Obama warned Trump against hiring Flynn as national security adviser
President Barack Obama in November warned Donald Trump, then the president-elect, against hiring retired Gen. Michael Flynn as his national security adviser, three Obama administration officials told NBC on Monday.
The Associated Press and CNN have also reported that Obama discouraged Trump from appointing Flynn.
The reports said Obama, who fired Flynn as head of the Defense Intelligence Agency about two years after appointing him to the position in 2012, warned Trump about Flynn during a 90-minute conversation they had at the White House on November 10, two days after Trump’s election victory.
Flynn resigned in February as Trump’s national security adviser after reports surfaced that he misled Vice President Mike Pence about his discussions with Russia’s ambassador, Sergey Kislyak, before Trump took office, including about US sanctions on Russia.
Trump and the White House have in recent days attempted to shift the blame for Flynn to the Obama administration.
Trump told Fox News on April 28 that Flynn was “already approved by the Obama administration at the highest level” when he was hired as national security adviser in January. He doubled down on that claim on Monday morning, tweeting that Flynn “was given the highest security clearance by the Obama Administration — but the Fake News seldom likes talking about that.”
A senior White House official released a statement acknowledging that “Obama made the president aware he was not a fan of Michael Flynn, but why would he be, given this was a person who had been critical of Obama in a public way. … It is worth noting Flynn previously served in the Obama administration.”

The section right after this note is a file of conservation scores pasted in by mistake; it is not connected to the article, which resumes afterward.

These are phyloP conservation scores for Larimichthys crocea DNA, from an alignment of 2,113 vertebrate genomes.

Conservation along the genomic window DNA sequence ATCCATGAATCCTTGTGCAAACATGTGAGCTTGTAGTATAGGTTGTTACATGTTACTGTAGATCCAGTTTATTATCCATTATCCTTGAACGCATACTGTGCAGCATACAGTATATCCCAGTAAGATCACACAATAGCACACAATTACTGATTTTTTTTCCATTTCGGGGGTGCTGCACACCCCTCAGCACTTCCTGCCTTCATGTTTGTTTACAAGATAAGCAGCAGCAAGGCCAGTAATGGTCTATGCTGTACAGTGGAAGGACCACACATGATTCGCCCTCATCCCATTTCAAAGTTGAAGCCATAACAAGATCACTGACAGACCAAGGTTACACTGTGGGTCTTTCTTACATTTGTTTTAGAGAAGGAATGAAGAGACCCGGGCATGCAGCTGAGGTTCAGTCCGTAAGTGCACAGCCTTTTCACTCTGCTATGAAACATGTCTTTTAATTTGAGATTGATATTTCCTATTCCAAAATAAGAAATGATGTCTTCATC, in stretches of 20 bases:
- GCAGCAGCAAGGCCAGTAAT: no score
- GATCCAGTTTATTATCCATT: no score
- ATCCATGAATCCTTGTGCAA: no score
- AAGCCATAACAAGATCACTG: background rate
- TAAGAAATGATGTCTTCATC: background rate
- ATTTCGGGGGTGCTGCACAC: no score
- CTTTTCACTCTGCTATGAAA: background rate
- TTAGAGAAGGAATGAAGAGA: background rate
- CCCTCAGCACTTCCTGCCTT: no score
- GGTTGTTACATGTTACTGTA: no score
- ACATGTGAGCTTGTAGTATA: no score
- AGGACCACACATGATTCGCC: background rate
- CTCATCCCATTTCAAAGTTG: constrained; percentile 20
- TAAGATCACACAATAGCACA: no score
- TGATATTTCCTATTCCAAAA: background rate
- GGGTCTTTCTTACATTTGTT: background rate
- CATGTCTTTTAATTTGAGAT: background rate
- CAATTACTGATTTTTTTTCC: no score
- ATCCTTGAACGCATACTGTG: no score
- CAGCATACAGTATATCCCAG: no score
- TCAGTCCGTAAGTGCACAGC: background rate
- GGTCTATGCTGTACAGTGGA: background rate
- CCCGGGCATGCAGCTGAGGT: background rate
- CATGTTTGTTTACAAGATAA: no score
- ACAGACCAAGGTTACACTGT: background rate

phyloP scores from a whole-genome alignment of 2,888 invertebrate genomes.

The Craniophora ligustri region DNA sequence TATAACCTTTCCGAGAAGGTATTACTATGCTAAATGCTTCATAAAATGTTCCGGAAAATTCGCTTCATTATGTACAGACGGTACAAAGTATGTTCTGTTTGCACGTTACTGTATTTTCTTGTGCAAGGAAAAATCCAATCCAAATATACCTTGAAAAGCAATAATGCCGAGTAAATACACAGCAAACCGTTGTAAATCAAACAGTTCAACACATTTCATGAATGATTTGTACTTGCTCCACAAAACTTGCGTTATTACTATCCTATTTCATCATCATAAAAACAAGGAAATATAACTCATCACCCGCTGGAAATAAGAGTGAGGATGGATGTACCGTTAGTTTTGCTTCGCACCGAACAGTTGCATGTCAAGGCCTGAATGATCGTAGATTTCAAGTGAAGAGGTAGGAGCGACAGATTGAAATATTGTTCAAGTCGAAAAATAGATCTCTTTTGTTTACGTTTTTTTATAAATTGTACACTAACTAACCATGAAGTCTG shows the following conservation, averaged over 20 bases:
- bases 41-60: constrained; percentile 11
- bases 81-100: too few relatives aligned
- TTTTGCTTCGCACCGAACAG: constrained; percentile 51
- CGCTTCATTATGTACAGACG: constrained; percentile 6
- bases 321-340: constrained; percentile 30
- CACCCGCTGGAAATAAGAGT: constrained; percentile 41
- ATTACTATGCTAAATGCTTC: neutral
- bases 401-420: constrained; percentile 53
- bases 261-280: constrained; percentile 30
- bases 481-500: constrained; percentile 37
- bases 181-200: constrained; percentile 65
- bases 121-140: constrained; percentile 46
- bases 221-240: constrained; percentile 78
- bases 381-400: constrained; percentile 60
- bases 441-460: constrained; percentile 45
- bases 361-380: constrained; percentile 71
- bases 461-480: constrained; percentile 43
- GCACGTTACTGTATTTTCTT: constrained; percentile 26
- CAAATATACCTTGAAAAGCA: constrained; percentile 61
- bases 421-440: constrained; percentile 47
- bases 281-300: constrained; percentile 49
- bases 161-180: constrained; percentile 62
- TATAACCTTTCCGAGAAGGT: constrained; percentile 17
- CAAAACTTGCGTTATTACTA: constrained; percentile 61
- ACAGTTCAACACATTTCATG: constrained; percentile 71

Another White House official told NBC that Trump thought Obama’s remarks about Flynn were made “in jest” and asked why Obama didn’t “take steps to revoke [Flynn’s] security clearance” if he was so concerned about him.
Flynn was forced out of the DIA by Obama in 2014 because his vision for the agency “was seen as disruptive,” a former Pentagon official who worked closely with Flynn told The Washington Post at the time.
“Mr. President: You failed to vet Flynn, hired him, and only fired him once his lies became public,” Democratic Rep. Adam Schiff tweeted on Monday. “Which part of that is Obama’s fault?”
Flynn has recently come under intense scrutiny for failing to disclose his conversations with Kislyak during the transition period. He also failed to disclose his payments from Russia’s state-owned news agency, Russia Today, when he was renewing his security clearance in January 2016.
Additionally, Flynn lobbied on behalf of a Turkish businessman with ties to the country’s government between August and November, but he did not register as a foreign agent with the Justice Department until earlier this year.
Revelations about these omissions have sparked questions about why Flynn, who was a top Trump surrogate during the campaign, was not vetted more carefully by Trump administration officials before being brought into the White House.
“Why would you rerun a background check on someone who was the head of the Defense Intelligence Agency that had and did maintain a high-level security clearance?” White House press secretary Sean Spicer said during a press briefing late last month.
Many national-security and intelligence experts have argued, however, that in light of Flynn’s lobbying work throughout 2016 and being pushed out by Obama in 2014, he should have been subject to more scrutiny before he was elevated to such a high-level national-security position at the White House.
The news of Obama’s warning to Trump comes hours before former Deputy Attorney General Sally Yates is expected to testify before a Senate judiciary subcommittee about reports that she told the White House in January about what Flynn and Kislyak spoke about in the weeks before Trump was inaugurated.
Yates is expected to publicly confirm those reports for the first time — and deliver a rebuke to the Trump administration in the process.
“Ask Sally Yates, under oath, if she knows how classified information got into the newspapers soon after she explained it to” the White House counsel, Trump tweeted on Monday morning.
Trump has said he was not aware that Flynn had discussed the issue of US sanctions with the Russian ambassador.
According to CNN, however, Yates plans to insist that she told the White House about Flynn’s conversations with Kislyak and how he was misleading Pence and therefore susceptible to Russian blackmail. Yates reportedly told White House counsel Don McGahn that she had “serious concerns” about Flynn. But he was not asked to resign until February 13, at least two weeks after Yates visited the White House.